m[m]Hunts & Wars has more subtle and grimly gentle moments than a lot of your other  albums with TenHornedBeast – with contrast between the heavy and grimly soft or  brooding moments, was this something you felt important to get?

Chris I wanted some contrast. I want my albums to be cohesive and to sound as if they are part of the same whole, not just a random collection of songs that have been compiled onto the same disc. I also want my albums to be “listenable”, to have a quality that makes the listener want to play them again and again so I broke up the four longer tracks with three shorter interludes.  I originally wanted the three interludes to be very quiet and almost folky, probably a nod to  the excellent album “Wolf’s Return” by Grand Magus, but they grew into compositions in their own right. I think it is vital to have light and shade in music, you will not find me knocking out a Harsh Noise Wall project.


m[m] “Hunts & Wars” features artwork by respected American designer Kevin Yuen (Sunn 0))), Wolves In The Throne Room) – how did this come about?

Chris I had seen Kevin’s work for his own Fermentae project and really liked his sense of shape and the impact he got from using bold stark colours. I went through many graphic ideas for how I  wanted to present “Hunts & Wars”, from using art by Russian artists such as Ivan Bilibin and Victor Vashnetsov, to using a plain card cover with embossed sigils on the front. In the end I thought Kevin’s style would really compliment the music and we worked out the design that made the album. 

Chris We used images Scythian art, such as the cruciform stirrup fitting on the back of the digipack and the fighting gryphons and horses on the CD because I find the Scythians had a very vital and violent artistic vision, their art has much more movement and vibrancy than the equivalent art of western Europe. We also used some of my photographs as background  textures. The sword and helmet from the front cover was taken from a Tzarist propaganda postcard from the Great War, one of the few occasions when my collection of twentieth  century militaria has proved useful.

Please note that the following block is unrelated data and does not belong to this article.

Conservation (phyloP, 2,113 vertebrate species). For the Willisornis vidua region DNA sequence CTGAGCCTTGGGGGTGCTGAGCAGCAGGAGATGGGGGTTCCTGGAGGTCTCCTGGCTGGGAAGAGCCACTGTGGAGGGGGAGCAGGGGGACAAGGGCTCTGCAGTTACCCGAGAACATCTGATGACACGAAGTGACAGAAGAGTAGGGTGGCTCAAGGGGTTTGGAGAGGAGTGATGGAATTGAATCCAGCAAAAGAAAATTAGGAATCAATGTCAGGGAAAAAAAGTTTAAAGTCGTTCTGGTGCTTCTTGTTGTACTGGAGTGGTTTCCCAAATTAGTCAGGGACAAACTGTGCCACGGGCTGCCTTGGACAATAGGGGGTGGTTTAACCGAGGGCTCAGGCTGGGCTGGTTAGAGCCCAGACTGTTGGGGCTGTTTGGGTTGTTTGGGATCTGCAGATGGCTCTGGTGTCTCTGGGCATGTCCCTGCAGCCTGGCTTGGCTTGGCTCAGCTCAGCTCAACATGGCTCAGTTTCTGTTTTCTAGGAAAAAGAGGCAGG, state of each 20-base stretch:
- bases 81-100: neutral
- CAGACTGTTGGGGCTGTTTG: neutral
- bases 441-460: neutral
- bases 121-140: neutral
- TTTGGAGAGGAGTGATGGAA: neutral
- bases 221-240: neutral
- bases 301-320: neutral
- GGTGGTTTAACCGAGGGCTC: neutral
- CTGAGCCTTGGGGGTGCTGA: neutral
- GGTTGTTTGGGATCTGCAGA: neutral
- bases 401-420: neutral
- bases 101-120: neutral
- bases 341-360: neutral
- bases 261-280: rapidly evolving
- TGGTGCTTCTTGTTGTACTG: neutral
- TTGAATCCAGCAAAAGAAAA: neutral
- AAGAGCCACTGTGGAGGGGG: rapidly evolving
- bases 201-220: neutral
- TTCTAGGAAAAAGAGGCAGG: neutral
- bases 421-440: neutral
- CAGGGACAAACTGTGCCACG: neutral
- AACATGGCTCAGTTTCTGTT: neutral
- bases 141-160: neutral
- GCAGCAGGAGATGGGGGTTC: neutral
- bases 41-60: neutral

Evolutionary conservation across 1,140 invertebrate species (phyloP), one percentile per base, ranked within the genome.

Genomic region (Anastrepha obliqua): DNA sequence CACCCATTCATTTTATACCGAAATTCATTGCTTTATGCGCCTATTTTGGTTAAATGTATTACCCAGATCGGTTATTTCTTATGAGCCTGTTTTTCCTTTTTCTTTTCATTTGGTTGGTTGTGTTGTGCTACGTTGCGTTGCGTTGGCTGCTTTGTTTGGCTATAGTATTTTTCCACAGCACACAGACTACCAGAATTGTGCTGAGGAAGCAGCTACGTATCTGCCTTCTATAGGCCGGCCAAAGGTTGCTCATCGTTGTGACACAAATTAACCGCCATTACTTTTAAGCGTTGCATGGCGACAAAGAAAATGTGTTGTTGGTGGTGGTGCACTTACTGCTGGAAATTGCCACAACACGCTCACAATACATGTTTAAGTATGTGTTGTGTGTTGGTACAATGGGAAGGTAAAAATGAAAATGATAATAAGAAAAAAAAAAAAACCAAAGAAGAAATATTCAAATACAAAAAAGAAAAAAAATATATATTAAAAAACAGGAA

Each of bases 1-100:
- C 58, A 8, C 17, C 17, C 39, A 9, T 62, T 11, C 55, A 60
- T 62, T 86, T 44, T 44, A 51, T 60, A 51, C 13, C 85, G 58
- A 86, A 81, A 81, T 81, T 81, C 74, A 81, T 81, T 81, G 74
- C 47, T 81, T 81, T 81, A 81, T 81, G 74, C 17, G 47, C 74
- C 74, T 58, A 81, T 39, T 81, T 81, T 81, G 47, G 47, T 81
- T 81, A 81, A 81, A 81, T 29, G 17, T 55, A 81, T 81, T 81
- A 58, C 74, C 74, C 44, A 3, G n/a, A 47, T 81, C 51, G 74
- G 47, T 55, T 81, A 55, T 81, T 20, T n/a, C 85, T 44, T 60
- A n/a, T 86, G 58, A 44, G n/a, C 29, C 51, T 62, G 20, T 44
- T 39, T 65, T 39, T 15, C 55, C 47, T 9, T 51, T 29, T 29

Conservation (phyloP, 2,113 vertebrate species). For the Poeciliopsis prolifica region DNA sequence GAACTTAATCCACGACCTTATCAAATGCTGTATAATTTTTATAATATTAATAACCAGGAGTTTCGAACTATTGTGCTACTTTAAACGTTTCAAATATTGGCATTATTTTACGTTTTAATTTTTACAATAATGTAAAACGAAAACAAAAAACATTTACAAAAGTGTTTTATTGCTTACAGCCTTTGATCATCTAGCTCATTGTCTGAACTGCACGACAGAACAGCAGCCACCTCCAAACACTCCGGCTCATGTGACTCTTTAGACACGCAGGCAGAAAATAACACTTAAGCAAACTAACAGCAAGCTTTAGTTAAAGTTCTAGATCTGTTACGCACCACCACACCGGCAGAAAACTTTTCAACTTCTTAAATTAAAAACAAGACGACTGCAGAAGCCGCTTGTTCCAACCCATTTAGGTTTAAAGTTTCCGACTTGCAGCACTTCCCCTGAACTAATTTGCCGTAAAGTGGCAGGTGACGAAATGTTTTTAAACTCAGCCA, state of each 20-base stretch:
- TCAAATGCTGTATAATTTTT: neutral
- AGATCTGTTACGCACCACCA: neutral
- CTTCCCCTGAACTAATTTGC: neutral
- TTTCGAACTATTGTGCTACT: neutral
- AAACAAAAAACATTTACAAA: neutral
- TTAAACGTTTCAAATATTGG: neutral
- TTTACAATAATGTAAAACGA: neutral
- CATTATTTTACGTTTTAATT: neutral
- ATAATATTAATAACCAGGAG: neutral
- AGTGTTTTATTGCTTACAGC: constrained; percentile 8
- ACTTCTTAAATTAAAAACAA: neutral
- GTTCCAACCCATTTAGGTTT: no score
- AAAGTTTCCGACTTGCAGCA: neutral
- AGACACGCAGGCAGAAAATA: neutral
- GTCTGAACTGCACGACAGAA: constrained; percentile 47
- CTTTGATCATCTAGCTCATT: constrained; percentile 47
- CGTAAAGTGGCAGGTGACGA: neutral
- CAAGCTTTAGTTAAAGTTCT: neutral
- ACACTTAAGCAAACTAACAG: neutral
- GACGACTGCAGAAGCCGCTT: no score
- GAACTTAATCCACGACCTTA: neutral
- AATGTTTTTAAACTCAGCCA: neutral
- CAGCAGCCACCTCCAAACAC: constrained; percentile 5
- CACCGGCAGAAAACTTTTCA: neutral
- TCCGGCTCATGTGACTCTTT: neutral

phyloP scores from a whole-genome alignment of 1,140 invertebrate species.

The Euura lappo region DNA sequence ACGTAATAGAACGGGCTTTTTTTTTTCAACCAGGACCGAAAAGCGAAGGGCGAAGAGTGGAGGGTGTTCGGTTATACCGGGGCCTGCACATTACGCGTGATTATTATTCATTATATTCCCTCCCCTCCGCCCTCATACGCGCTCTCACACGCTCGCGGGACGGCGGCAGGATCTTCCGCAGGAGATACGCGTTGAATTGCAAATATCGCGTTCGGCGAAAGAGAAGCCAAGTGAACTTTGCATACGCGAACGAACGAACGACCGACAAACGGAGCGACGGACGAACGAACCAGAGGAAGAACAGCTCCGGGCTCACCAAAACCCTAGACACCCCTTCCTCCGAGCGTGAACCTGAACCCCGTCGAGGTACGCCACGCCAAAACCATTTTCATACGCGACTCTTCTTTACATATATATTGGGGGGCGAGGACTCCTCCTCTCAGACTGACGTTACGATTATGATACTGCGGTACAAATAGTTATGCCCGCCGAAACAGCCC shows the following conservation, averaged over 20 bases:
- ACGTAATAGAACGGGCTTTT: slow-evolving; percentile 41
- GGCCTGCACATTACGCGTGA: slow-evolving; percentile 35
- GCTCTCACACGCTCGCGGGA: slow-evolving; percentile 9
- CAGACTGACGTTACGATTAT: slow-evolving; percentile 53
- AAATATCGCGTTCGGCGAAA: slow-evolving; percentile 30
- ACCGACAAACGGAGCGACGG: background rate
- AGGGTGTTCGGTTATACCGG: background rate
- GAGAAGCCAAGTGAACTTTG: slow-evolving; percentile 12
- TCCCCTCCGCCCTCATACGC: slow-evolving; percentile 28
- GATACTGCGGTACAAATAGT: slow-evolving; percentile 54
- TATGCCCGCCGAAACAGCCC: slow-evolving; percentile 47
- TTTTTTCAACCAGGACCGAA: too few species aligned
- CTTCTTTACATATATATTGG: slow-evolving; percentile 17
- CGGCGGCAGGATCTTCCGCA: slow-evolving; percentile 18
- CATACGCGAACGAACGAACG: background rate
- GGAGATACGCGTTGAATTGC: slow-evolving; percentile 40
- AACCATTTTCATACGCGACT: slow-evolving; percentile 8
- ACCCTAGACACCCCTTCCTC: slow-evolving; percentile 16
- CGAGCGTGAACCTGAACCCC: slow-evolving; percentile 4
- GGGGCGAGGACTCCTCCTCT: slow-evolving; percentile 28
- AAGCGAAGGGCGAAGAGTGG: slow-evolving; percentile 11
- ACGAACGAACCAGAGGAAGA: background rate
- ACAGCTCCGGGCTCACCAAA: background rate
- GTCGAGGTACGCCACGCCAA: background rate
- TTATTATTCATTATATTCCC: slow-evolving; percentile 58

m[m]Have you ever thought of playing live with this project?

Chris I have, and I quickly dismissed it. Recreating the sounds of TenHornedBeast live would be  very difficult – it would either take a lot of people or a lot of money and I really don’t have  either. Some pieces are made up of 20 or 30 tracks so it would need a lot of pre-recorded  material playing back via a laptop, this may be possible but it’s not very entertaining. I really  don’t want to sit behind a laptop looking like I’m checking my emails.


m[m]When was the last time you were scared or freaked-out?

Chris In July I climbed up to the site of the Neolithic axe factory on Pike O’Stickle, in Langdale Cumbria. The site is part way down a 45-degree scree slope, with a small man-made cave in the wall of the mountain. I got down to the cave OK but my mistake was in deciding to come down the scree slope to the valley floor rather than climbing back up and making my way down the path. I wasn’t really scared, more concerned and very careful so as not to break my ankle in such a difficult place. I’m all about self-rescue so I really didn’t want the indignity of having to call for help. Luckily I got down with only a few cuts and scrapes but it was a bit of a lesson in respect.